The Census Bureau publishes data on money income. Money income is defined as income received on a regular basis (exclusive of certain money receipts such as capital gains) before payments for personal income taxes, social security, union dues, medicare deductions, etc. Therefore, money income does not reflect the fact that some families receive part of their income in the form of noncash benefits, such as food stamps, health benefits, subsidized housing, and goods produced and consumed on the farm.
To determine poverty status, the Census Bureau uses a set of money income thresholds that vary by family size and composition. If a family’s total income is less than the family’s threshold, then that family and every individual in it is considered in poverty. The official poverty thresholds do not vary geographically, but they are updated for inflation using Consumer Price Index. The official poverty definition uses money income before taxes and does not include capital gains or noncash benefits (such as public housing, Medicaid, and food stamps).
There are several different sources of income and poverty data discussed here.
American Community Survey
The American Community Survey (ACS), a product of the U.S. Census Bureau, is an ongoing survey that collects information on the characteristics of the population. The data are available for small geographies and areas with small populations. ACS data is available on the Census Bureau’s search engine American Fact Finder.
Topics on income and poverty included in the ACS are:
Small Area Income and Poverty Estimates
The Census Bureau’s Small Area Income and Poverty Estimates (SAIPE) program produces annual estimates of median household income and poverty status for states, counties, and school districts. SAIPE combines data from administrative records, postcensal population estimates, and the decennial census with direct estimates from the American Community Survey to provide consistent and reliable single-year estimates.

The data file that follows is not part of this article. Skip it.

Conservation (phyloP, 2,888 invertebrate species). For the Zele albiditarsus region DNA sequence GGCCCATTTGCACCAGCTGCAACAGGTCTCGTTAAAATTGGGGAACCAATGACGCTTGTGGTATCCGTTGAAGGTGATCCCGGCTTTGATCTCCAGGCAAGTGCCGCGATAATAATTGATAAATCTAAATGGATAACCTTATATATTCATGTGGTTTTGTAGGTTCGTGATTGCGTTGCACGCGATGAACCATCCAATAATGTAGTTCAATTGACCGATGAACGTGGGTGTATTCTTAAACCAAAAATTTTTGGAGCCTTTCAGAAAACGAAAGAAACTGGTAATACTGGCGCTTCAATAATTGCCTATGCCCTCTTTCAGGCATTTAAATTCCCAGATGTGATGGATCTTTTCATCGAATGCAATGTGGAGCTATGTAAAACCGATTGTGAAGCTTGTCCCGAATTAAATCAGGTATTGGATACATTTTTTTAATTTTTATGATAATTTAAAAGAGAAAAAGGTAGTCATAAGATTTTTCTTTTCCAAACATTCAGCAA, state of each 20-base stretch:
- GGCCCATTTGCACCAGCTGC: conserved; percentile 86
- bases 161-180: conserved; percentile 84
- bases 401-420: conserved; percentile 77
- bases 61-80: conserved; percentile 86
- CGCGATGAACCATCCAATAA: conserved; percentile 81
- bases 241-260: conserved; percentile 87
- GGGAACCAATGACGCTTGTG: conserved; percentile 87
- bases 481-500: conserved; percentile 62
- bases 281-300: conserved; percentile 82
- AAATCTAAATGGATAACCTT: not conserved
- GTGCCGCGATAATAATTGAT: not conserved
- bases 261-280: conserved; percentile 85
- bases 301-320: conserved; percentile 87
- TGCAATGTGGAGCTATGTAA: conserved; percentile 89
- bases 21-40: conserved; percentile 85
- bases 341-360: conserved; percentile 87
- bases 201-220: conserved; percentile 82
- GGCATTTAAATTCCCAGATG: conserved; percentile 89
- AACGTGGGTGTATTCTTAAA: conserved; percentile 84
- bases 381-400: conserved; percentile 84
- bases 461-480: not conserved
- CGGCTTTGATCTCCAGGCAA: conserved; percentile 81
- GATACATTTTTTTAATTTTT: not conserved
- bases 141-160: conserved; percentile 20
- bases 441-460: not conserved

These model-based, single-year estimates are more reflective of current conditions than multi-year survey estimates available through the American Community Survey.
Survey of Income and Program Participation
The Survey of Income and Program Participation (SIPP) is a household-based survey conducted by the U.S. Census Bureau. The main objective of the SIPP is to provide accurate and comprehensive information about the income and program participation of individuals and households in the United States. The survey’s mission is to provide a nationally representative sample for evaluating: 1) annual and sub-annual income dynamics; 2) movements into and out of government transfer programs; 3) family and social context of individuals and households; and 4) interactions among these items. A major use of the SIPP has been to evaluate the use of and eligibility for government programs and to analyze the impacts of modifications to those programs. SIPP is designed as a continuous series of national panals, with sample size ranging from approximately 14,000 to 52,000 interviewed households. The duration of each panel ranges from 2 ½ years to 4 years.
Data are released periodically in cross-sectional, topical module, and longitudinal reports. Access SIPP data here.
KY Department for Community Based Services
The Kentucky Cabinet for Health and Family Services Department for Community Based Services (DCBS) publishes a biannual data book detailing participation by county for offered services including K-TAP (Kentucky’s TANF program), SNAP (food stamps), child care slots, Family Resource/Youth Service Centers and more.
Go to the DCBS Data Book.
KIDS COUNT Data Center
The KIDS COUNT Data Center is a project of the Annie E. Casey Foundation, created to track the well-being of children in the United States. Data provided by the Kentucky Youth Advocates tracks the well-being of Kentucky’s children by county and by school district.
One of the topics covered by the KIDS COUNT Data Center is Economic Well-Being, including indicators related to public assistance, housing, income and poverty.